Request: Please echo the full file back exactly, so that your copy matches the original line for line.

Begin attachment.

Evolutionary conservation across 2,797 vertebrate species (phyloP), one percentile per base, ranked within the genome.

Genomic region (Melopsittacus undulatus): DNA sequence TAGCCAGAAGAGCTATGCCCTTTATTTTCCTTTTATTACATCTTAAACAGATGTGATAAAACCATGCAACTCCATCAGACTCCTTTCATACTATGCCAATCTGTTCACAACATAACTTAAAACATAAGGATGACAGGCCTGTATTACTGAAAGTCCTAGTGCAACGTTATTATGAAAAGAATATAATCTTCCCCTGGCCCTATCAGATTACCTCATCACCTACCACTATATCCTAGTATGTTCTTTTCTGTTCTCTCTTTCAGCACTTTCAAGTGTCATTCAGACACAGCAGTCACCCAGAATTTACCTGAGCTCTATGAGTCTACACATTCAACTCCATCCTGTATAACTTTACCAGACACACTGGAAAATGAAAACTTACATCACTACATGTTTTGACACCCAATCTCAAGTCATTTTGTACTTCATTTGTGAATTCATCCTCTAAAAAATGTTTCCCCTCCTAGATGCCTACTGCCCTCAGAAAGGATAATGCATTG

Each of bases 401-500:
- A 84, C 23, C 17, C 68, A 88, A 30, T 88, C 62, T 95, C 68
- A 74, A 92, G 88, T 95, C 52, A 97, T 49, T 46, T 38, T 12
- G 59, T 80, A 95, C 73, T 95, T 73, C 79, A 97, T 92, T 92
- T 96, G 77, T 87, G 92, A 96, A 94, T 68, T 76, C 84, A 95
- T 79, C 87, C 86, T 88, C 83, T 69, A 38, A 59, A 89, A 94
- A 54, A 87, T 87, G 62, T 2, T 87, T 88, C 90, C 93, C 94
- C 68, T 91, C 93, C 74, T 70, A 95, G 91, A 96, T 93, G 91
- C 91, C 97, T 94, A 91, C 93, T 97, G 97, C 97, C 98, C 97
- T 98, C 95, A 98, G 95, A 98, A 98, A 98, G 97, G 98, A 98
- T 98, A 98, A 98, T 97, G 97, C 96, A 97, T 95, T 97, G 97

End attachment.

Evolutionary conservation across 2,797 vertebrate species (phyloP), one percentile per base, ranked within the genome.

Genomic region (Melopsittacus undulatus): DNA sequence TAGCCAGAAGAGCTATGCCCTTTATTTTCCTTTTATTACATCTTAAACAGATGTGATAAAACCATGCAACTCCATCAGACTCCTTTCATACTATGCCAATCTGTTCACAACATAACTTAAAACATAAGGATGACAGGCCTGTATTACTGAAAGTCCTAGTGCAACGTTATTATGAAAAGAATATAATCTTCCCCTGGCCCTATCAGATTACCTCATCACCTACCACTATATCCTAGTATGTTCTTTTCTGTTCTCTCTTTCAGCACTTTCAAGTGTCATTCAGACACAGCAGTCACCCAGAATTTACCTGAGCTCTATGAGTCTACACATTCAACTCCATCCTGTATAACTTTACCAGACACACTGGAAAATGAAAACTTACATCACTACATGTTTTGACACCCAATCTCAAGTCATTTTGTACTTCATTTGTGAATTCATCCTCTAAAAAATGTTTCCCCTCCTAGATGCCTACTGCCCTCAGAAAGGATAATGCATTG

Each of bases 401-500:
- A 84, C 23, C 17, C 68, A 88, A 30, T 88, C 62, T 95, C 68
- A 74, A 92, G 88, T 95, C 52, A 97, T 49, T 46, T 38, T 12
- G 59, T 80, A 95, C 73, T 95, T 73, C 79, A 97, T 92, T 92
- T 96, G 77, T 87, G 92, A 96, A 94, T 68, T 76, C 84, A 95
- T 79, C 87, C 86, T 88, C 83, T 69, A 38, A 59, A 89, A 94
- A 54, A 87, T 87, G 62, T 2, T 87, T 88, C 90, C 93, C 94
- C 68, T 91, C 93, C 74, T 70, A 95, G 91, A 96, T 93, G 91
- C 91, C 97, T 94, A 91, C 93, T 97, G 97, C 97, C 98, C 97
- T 98, C 95, A 98, G 95, A 98, A 98, A 98, G 97, G 98, A 98
- T 98, A 98, A 98, T 97, G 97, C 96, A 97, T 95, T 97, G 97